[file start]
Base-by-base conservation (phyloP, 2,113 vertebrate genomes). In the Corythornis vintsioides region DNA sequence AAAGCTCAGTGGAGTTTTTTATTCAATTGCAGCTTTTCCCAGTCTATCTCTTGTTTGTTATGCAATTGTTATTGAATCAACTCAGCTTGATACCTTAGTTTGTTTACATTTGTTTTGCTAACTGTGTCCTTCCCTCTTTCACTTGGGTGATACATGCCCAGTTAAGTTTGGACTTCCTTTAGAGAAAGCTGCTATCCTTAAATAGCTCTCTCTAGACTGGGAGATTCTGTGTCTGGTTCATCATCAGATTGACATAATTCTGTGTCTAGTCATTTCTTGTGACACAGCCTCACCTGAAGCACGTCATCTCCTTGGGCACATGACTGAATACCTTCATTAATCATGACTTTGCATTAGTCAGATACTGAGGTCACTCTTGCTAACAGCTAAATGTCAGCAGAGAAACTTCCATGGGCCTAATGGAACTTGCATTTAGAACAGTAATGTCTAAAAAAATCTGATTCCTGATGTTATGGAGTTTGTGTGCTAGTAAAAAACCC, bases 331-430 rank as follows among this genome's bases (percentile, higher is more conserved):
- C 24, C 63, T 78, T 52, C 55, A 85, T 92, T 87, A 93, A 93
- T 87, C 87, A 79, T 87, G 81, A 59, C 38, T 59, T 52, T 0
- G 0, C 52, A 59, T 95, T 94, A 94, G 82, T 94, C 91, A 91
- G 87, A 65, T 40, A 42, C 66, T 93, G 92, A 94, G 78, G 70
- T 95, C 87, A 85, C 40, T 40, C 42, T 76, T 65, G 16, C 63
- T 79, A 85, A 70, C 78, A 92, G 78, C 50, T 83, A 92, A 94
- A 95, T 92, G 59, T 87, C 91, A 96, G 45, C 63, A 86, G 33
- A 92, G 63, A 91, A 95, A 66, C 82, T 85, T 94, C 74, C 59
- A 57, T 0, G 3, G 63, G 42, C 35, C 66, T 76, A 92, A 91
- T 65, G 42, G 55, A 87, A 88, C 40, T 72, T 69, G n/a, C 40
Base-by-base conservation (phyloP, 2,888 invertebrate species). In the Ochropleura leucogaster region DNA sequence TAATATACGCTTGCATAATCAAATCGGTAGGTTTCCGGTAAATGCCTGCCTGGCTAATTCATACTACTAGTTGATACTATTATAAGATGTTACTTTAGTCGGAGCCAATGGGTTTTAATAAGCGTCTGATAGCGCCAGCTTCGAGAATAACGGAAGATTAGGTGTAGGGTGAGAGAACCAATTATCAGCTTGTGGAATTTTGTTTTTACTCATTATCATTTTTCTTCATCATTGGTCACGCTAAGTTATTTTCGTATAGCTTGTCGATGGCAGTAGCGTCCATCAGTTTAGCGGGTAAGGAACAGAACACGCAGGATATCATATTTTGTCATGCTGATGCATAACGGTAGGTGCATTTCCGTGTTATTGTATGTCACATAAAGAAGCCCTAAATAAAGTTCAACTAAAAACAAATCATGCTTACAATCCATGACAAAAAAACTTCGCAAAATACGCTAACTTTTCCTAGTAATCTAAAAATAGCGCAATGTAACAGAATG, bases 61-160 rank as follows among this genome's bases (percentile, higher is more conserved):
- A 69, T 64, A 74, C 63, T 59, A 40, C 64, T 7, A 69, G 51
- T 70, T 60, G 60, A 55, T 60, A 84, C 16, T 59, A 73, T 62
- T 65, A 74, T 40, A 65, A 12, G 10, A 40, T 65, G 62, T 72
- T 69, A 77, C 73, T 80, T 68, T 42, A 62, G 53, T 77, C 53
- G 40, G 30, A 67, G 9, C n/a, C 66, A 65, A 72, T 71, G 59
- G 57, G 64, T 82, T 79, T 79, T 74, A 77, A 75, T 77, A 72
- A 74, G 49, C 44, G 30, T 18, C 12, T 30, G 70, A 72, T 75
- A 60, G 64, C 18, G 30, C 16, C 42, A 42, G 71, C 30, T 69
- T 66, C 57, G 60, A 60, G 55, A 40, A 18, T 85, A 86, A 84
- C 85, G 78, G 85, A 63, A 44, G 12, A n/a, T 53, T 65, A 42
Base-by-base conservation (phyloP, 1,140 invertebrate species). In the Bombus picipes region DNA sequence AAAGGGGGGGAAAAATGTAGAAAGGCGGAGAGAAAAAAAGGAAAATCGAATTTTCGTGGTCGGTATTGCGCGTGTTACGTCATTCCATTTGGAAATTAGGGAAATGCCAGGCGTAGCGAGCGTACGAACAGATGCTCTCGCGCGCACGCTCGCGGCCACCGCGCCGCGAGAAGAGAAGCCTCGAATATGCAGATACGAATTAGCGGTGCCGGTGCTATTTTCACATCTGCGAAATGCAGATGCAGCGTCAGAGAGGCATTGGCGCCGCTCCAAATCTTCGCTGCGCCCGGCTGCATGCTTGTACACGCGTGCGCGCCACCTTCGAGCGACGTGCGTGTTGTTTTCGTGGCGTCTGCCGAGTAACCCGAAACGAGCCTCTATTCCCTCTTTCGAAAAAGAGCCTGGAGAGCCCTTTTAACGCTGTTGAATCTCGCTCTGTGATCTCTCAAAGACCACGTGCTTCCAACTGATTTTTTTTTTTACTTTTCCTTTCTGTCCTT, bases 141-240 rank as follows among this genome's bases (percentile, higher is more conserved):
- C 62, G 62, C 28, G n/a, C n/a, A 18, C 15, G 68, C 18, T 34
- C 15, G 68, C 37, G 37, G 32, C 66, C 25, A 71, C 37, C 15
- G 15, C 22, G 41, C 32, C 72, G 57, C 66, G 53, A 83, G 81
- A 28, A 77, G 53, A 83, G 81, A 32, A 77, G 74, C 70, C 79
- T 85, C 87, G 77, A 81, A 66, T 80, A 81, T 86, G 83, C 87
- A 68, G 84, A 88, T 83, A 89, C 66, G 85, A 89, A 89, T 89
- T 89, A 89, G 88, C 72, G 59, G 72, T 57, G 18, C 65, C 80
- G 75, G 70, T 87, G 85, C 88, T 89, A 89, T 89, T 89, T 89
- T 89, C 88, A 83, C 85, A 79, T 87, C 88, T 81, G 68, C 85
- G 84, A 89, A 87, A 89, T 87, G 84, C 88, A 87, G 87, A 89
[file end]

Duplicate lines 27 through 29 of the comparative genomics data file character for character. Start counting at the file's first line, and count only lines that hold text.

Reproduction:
- A 28, A 77, G 53, A 83, G 81, A 32, A 77, G 74, C 70, C 79
- T 85, C 87, G 77, A 81, A 66, T 80, A 81, T 86, G 83, C 87
- A 68, G 84, A 88, T 83, A 89, C 66, G 85, A 89, A 89, T 89